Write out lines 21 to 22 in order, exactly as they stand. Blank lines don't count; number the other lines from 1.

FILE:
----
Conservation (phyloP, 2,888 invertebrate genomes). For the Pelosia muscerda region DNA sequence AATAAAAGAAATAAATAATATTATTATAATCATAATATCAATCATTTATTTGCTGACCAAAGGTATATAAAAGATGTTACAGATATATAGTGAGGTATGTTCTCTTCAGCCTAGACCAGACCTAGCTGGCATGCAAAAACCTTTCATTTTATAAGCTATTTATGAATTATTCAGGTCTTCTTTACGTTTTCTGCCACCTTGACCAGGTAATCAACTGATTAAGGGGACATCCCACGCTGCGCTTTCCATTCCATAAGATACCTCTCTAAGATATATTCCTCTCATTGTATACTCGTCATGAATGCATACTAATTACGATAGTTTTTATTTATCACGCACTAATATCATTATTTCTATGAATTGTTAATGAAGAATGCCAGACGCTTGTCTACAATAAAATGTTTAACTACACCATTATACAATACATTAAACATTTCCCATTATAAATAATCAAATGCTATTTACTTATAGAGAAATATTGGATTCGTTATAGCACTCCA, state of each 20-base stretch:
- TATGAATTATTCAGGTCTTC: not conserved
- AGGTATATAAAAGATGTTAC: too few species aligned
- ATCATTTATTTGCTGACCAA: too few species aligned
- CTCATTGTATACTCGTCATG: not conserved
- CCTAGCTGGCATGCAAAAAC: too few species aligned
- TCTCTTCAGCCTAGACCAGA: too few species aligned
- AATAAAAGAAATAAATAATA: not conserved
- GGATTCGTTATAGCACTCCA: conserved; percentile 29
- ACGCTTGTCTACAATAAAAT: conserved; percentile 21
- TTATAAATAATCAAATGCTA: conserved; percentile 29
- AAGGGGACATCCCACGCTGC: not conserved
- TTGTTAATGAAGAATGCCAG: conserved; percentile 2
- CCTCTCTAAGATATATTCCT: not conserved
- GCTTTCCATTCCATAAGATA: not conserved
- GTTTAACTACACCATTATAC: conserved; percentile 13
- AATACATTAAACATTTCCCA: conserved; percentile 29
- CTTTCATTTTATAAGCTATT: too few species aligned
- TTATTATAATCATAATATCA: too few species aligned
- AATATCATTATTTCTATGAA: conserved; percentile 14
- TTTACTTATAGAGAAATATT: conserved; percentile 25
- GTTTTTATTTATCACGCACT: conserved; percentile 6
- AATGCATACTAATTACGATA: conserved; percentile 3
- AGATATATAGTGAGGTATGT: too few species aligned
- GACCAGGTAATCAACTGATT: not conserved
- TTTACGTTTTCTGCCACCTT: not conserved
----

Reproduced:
- TTTACTTATAGAGAAATATT: conserved; percentile 25
- GTTTTTATTTATCACGCACT: conserved; percentile 6